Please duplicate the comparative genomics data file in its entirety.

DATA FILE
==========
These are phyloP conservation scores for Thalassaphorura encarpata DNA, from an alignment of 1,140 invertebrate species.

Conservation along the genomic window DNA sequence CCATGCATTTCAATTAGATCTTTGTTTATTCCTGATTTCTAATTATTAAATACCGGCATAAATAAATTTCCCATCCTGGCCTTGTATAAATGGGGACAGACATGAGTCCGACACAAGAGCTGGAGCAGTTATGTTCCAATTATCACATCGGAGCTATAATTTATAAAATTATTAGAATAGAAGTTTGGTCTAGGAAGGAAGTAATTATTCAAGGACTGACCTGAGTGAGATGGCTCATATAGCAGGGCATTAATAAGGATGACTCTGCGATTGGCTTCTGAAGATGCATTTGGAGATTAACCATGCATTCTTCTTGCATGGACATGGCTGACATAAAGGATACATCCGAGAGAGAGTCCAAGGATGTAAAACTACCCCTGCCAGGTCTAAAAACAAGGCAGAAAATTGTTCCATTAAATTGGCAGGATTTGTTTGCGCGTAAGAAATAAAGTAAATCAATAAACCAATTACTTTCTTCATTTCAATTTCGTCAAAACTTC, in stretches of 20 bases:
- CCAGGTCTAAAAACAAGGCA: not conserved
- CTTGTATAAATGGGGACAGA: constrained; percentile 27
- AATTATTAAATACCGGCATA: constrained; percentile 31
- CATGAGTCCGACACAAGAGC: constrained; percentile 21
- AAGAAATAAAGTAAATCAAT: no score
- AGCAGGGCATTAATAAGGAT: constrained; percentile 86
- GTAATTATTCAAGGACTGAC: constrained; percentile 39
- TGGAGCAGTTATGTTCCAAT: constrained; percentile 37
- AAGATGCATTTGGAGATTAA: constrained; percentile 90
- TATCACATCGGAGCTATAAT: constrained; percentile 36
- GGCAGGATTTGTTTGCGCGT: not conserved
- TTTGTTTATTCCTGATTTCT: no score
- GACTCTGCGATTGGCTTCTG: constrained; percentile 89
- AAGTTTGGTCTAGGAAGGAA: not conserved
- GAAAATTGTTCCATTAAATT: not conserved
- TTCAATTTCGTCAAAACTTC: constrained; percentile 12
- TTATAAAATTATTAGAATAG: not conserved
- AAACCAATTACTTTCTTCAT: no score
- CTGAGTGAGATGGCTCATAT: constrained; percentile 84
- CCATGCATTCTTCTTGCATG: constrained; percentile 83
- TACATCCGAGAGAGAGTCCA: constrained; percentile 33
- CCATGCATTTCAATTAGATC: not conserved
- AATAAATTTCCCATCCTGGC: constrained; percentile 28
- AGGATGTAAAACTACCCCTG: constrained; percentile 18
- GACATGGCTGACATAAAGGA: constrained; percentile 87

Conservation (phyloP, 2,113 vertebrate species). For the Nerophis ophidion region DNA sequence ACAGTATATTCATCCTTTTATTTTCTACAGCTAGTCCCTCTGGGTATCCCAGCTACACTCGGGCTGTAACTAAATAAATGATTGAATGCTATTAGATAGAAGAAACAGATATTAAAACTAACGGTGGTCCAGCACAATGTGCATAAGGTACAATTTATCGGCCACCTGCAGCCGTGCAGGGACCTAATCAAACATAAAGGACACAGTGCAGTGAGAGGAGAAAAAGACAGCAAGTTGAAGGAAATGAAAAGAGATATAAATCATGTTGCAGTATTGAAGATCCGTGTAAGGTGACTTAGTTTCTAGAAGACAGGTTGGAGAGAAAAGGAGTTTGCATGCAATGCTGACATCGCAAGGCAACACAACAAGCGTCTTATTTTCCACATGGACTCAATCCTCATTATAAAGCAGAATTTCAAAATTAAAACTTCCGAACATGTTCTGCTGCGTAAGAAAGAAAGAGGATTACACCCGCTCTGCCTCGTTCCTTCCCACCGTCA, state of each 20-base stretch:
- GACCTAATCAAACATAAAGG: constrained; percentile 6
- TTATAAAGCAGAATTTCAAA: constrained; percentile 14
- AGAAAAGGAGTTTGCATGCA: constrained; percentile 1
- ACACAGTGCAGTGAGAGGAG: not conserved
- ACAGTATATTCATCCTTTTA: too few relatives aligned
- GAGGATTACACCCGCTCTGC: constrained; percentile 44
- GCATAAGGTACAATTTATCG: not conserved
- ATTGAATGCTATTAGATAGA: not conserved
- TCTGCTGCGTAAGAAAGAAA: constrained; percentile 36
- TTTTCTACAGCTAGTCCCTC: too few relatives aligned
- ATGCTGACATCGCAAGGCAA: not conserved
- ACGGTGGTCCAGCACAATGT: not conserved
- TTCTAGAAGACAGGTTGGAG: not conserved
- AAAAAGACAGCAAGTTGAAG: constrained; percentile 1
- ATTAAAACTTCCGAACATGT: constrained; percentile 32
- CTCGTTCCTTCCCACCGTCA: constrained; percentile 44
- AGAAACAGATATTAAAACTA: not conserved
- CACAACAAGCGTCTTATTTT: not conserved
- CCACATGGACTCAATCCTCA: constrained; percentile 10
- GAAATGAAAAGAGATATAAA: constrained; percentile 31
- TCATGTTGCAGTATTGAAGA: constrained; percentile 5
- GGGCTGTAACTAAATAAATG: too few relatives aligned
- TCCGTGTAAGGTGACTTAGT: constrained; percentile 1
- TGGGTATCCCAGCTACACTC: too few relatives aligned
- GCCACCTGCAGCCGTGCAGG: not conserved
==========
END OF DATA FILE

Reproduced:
These are phyloP conservation scores for Thalassaphorura encarpata DNA, from an alignment of 1,140 invertebrate species.

Conservation along the genomic window DNA sequence CCATGCATTTCAATTAGATCTTTGTTTATTCCTGATTTCTAATTATTAAATACCGGCATAAATAAATTTCCCATCCTGGCCTTGTATAAATGGGGACAGACATGAGTCCGACACAAGAGCTGGAGCAGTTATGTTCCAATTATCACATCGGAGCTATAATTTATAAAATTATTAGAATAGAAGTTTGGTCTAGGAAGGAAGTAATTATTCAAGGACTGACCTGAGTGAGATGGCTCATATAGCAGGGCATTAATAAGGATGACTCTGCGATTGGCTTCTGAAGATGCATTTGGAGATTAACCATGCATTCTTCTTGCATGGACATGGCTGACATAAAGGATACATCCGAGAGAGAGTCCAAGGATGTAAAACTACCCCTGCCAGGTCTAAAAACAAGGCAGAAAATTGTTCCATTAAATTGGCAGGATTTGTTTGCGCGTAAGAAATAAAGTAAATCAATAAACCAATTACTTTCTTCATTTCAATTTCGTCAAAACTTC, in stretches of 20 bases:
- CCAGGTCTAAAAACAAGGCA: not conserved
- CTTGTATAAATGGGGACAGA: constrained; percentile 27
- AATTATTAAATACCGGCATA: constrained; percentile 31
- CATGAGTCCGACACAAGAGC: constrained; percentile 21
- AAGAAATAAAGTAAATCAAT: no score
- AGCAGGGCATTAATAAGGAT: constrained; percentile 86
- GTAATTATTCAAGGACTGAC: constrained; percentile 39
- TGGAGCAGTTATGTTCCAAT: constrained; percentile 37
- AAGATGCATTTGGAGATTAA: constrained; percentile 90
- TATCACATCGGAGCTATAAT: constrained; percentile 36
- GGCAGGATTTGTTTGCGCGT: not conserved
- TTTGTTTATTCCTGATTTCT: no score
- GACTCTGCGATTGGCTTCTG: constrained; percentile 89
- AAGTTTGGTCTAGGAAGGAA: not conserved
- GAAAATTGTTCCATTAAATT: not conserved
- TTCAATTTCGTCAAAACTTC: constrained; percentile 12
- TTATAAAATTATTAGAATAG: not conserved
- AAACCAATTACTTTCTTCAT: no score
- CTGAGTGAGATGGCTCATAT: constrained; percentile 84
- CCATGCATTCTTCTTGCATG: constrained; percentile 83
- TACATCCGAGAGAGAGTCCA: constrained; percentile 33
- CCATGCATTTCAATTAGATC: not conserved
- AATAAATTTCCCATCCTGGC: constrained; percentile 28
- AGGATGTAAAACTACCCCTG: constrained; percentile 18
- GACATGGCTGACATAAAGGA: constrained; percentile 87

Conservation (phyloP, 2,113 vertebrate species). For the Nerophis ophidion region DNA sequence ACAGTATATTCATCCTTTTATTTTCTACAGCTAGTCCCTCTGGGTATCCCAGCTACACTCGGGCTGTAACTAAATAAATGATTGAATGCTATTAGATAGAAGAAACAGATATTAAAACTAACGGTGGTCCAGCACAATGTGCATAAGGTACAATTTATCGGCCACCTGCAGCCGTGCAGGGACCTAATCAAACATAAAGGACACAGTGCAGTGAGAGGAGAAAAAGACAGCAAGTTGAAGGAAATGAAAAGAGATATAAATCATGTTGCAGTATTGAAGATCCGTGTAAGGTGACTTAGTTTCTAGAAGACAGGTTGGAGAGAAAAGGAGTTTGCATGCAATGCTGACATCGCAAGGCAACACAACAAGCGTCTTATTTTCCACATGGACTCAATCCTCATTATAAAGCAGAATTTCAAAATTAAAACTTCCGAACATGTTCTGCTGCGTAAGAAAGAAAGAGGATTACACCCGCTCTGCCTCGTTCCTTCCCACCGTCA, state of each 20-base stretch:
- GACCTAATCAAACATAAAGG: constrained; percentile 6
- TTATAAAGCAGAATTTCAAA: constrained; percentile 14
- AGAAAAGGAGTTTGCATGCA: constrained; percentile 1
- ACACAGTGCAGTGAGAGGAG: not conserved
- ACAGTATATTCATCCTTTTA: too few relatives aligned
- GAGGATTACACCCGCTCTGC: constrained; percentile 44
- GCATAAGGTACAATTTATCG: not conserved
- ATTGAATGCTATTAGATAGA: not conserved
- TCTGCTGCGTAAGAAAGAAA: constrained; percentile 36
- TTTTCTACAGCTAGTCCCTC: too few relatives aligned
- ATGCTGACATCGCAAGGCAA: not conserved
- ACGGTGGTCCAGCACAATGT: not conserved
- TTCTAGAAGACAGGTTGGAG: not conserved
- AAAAAGACAGCAAGTTGAAG: constrained; percentile 1
- ATTAAAACTTCCGAACATGT: constrained; percentile 32
- CTCGTTCCTTCCCACCGTCA: constrained; percentile 44
- AGAAACAGATATTAAAACTA: not conserved
- CACAACAAGCGTCTTATTTT: not conserved
- CCACATGGACTCAATCCTCA: constrained; percentile 10
- GAAATGAAAAGAGATATAAA: constrained; percentile 31
- TCATGTTGCAGTATTGAAGA: constrained; percentile 5
- GGGCTGTAACTAAATAAATG: too few relatives aligned
- TCCGTGTAAGGTGACTTAGT: constrained; percentile 1
- TGGGTATCCCAGCTACACTC: too few relatives aligned
- GCCACCTGCAGCCGTGCAGG: not conserved